In 1054, Rajadhiraja once again decided to take on the Chalukyas. He personally led the Chola army and the two met at Koppara. Rajadhiraja (54) was atop an elephant and he was guiding his soldiers when he was killed by an arrow.
The Chalukyas had decided to concentrate their strength on the commander of the Cholas. Since, Rajadhiraja personally led the attack, Someshwara had asked his troops to concentrate on him. This tactic paid rich dividends as they managed to first mortally injure the Chola Emperor and then kill him. 
When the Chola army saw their king dead, they fled in panic. On their part, the Chalukyas rejoiced in their victory but this was short lived as Rajadhiraja’s younger brother, Rajendra Chola, who was holding himself back as a reserve, suddenly fell on the Chalukyas.
But this action was a little to late and Rajadhiaraja had died on the elephant. To this day, he is known as Yanai-mel-thunjina Devar-the Emperor who died on an elephant.
The Cholas, however, succeeded in defeating the Chalukyas but they had paid a heavy price. Much of their army had been routed and their Emperor slain. Rajendra crowned himself in Koppara s the next Chola Emperor and egged on his soldiers to fight.
He too was initially injured in the battle but he came back to the battlefield, inspiring the Cholas and demoralizing the Chalukyas.
(The Chola accounts say the battle saw the death of several Chalukya stalwarts such as  Jayasimha, the crown prince and two other prominent royals- Pulikesi and Dasapanman. However, this is false as Jayasimha did not die. After Vikramaditya took over as the Emperor, he made Jayasimha the Governor of Banavasi. Jayasimha continued to live decades after the Chola accounts killed him.)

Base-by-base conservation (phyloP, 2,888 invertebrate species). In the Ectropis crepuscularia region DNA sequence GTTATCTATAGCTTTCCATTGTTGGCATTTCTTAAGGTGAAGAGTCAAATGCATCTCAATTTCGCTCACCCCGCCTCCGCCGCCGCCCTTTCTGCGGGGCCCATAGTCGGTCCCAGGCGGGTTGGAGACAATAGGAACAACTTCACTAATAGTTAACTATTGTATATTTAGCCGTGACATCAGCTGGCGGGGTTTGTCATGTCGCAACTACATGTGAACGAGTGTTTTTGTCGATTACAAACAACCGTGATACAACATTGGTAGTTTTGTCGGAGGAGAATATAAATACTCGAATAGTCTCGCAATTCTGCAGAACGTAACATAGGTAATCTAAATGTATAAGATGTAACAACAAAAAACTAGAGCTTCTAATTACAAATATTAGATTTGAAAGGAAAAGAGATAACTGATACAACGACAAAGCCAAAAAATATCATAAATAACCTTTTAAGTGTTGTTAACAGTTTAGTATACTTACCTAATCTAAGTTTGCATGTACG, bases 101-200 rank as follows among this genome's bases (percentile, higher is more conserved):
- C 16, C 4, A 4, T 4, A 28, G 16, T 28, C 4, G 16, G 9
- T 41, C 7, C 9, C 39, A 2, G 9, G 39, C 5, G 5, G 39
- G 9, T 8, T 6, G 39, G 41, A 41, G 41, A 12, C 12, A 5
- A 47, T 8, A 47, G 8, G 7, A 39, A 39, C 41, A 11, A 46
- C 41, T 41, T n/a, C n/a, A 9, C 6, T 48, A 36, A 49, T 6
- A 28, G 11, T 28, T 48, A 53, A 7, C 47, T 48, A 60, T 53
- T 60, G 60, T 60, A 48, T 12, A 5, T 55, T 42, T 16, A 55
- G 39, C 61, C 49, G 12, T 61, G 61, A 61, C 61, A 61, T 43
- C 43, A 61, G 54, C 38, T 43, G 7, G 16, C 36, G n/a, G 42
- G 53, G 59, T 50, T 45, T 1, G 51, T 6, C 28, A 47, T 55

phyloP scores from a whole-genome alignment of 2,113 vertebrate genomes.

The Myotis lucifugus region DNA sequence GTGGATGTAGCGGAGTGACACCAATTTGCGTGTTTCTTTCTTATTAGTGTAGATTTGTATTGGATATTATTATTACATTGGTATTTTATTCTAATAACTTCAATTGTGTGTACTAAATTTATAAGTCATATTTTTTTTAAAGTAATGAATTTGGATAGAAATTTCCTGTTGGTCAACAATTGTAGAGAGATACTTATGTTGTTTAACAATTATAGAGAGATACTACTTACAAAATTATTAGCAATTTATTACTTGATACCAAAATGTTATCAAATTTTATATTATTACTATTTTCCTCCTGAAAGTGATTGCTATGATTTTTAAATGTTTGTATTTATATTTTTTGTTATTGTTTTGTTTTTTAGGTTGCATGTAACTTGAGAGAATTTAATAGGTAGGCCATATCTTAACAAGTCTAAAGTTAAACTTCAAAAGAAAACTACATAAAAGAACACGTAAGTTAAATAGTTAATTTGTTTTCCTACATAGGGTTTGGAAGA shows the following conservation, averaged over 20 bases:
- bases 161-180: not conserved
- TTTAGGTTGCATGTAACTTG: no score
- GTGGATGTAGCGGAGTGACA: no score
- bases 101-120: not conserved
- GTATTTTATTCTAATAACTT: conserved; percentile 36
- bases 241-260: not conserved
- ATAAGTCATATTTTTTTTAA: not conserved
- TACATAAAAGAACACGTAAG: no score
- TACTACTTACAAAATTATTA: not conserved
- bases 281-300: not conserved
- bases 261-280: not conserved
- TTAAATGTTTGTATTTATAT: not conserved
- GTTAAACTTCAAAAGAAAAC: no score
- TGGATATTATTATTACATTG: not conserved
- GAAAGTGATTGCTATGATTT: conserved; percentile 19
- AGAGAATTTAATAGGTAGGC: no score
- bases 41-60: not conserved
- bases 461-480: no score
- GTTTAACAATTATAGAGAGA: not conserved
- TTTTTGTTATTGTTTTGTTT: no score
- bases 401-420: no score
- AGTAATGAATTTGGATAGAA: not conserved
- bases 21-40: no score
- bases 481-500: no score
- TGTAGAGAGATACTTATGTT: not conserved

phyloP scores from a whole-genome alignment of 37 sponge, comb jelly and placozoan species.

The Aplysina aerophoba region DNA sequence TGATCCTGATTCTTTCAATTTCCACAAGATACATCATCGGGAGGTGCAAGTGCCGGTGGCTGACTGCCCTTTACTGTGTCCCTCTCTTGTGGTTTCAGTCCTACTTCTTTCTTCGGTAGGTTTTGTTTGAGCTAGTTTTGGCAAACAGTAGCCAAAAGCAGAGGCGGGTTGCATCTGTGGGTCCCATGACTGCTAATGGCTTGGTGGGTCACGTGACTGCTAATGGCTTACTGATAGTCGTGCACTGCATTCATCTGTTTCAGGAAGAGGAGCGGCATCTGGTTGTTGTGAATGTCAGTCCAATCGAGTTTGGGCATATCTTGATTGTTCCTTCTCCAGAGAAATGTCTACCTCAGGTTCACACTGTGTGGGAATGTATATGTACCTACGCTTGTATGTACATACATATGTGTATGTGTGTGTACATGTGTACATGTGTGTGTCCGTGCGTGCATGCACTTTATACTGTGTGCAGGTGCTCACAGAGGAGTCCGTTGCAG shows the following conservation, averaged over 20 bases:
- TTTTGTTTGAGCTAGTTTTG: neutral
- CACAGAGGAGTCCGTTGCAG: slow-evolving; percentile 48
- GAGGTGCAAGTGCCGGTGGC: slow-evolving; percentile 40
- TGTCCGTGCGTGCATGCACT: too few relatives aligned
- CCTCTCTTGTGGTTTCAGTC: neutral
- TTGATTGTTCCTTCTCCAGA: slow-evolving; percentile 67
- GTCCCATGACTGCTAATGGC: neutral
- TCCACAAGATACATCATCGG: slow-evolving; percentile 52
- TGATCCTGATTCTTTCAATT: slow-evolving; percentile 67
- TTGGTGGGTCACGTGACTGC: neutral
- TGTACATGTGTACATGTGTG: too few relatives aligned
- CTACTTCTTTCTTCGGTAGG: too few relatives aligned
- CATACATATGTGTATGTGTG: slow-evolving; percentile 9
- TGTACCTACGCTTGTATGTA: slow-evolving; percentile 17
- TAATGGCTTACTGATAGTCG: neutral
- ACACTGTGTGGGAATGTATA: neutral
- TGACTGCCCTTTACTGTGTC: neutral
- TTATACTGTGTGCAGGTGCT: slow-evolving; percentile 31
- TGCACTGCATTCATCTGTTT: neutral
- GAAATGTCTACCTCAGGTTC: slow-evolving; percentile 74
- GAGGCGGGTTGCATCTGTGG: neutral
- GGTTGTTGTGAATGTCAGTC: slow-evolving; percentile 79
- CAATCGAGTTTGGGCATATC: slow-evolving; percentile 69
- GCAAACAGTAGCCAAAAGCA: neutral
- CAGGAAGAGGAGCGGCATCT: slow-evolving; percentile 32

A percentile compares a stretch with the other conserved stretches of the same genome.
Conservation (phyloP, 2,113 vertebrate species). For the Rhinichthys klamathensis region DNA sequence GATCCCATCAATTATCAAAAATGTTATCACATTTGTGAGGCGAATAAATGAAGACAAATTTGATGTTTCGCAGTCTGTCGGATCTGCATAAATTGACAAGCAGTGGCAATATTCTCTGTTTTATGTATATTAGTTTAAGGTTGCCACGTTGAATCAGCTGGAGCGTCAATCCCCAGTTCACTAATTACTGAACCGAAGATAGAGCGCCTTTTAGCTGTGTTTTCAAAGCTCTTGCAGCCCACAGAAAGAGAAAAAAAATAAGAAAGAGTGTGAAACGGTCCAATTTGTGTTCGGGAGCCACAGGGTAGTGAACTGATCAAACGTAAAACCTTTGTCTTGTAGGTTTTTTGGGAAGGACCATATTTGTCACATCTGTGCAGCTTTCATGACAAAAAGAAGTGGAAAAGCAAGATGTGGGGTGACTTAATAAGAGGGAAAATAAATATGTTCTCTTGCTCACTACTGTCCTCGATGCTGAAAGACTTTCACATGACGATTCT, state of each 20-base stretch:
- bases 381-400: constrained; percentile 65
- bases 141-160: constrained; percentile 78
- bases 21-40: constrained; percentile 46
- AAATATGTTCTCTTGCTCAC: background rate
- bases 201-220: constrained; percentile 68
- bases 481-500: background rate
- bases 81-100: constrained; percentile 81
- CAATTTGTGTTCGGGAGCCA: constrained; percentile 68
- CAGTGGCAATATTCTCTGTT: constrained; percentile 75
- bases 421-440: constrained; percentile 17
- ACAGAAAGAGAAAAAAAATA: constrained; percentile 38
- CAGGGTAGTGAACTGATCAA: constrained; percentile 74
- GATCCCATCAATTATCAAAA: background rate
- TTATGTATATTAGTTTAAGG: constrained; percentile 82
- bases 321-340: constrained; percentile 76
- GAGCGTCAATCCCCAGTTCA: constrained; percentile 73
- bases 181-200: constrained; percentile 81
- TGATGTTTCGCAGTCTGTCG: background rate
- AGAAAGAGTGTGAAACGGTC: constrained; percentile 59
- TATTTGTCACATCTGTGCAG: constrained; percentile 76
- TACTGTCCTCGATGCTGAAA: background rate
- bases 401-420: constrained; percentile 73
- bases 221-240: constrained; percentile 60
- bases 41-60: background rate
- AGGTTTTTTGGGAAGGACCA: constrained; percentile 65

Someshwara then shifted his capital from Kalyan to Manyakheta or Malkhed and developed into one of the finest cities of the times.
The Chola or rather Tamil texts speak much about the victory of the Cholas in the battle of Koppara but the Chalukyan accounts are silent. They, however, say that Rajadhiraja was killed in the battle.
The battle marks a turning point in the Chola-Chalukya relations. Try as they might, the Cholas could not subjugate the Chakulyas. While the Cholas managed to retain Tamil Nadu, the Chalukyas continue to hold sway over Karnataka, thanks to Someshwara.
Koppara is 47 kms from Raichur and 14 kms from Deodurg. It is 397 kms from Bangalore.


  1. Well we dont really hear much about Raichur..

    my wife is from Hatti Gold Mines in Raichur Dist..please do write something about HGM, Lingsugur, Jaladurga and that part of the world if you have any info..

    Btw, there is a place called Yemaras in Raichur..two events that happened there might interest you...one is the 1917 train accident in which many british soldiers were killed..mentioned in a plaque in St Andrews Church, Bangalore..and another is when Pandit Nehru's plane was forced to land there in 1957..

    1. Yes, your are right. Raichur seems remote and though it has some of the most well -known monuments, it somehow seems to have escaped attention. An earlier post has information about Jaldurga. A write up on Hutti is ready and it is being vetted. Other articles on Raichur is also underway.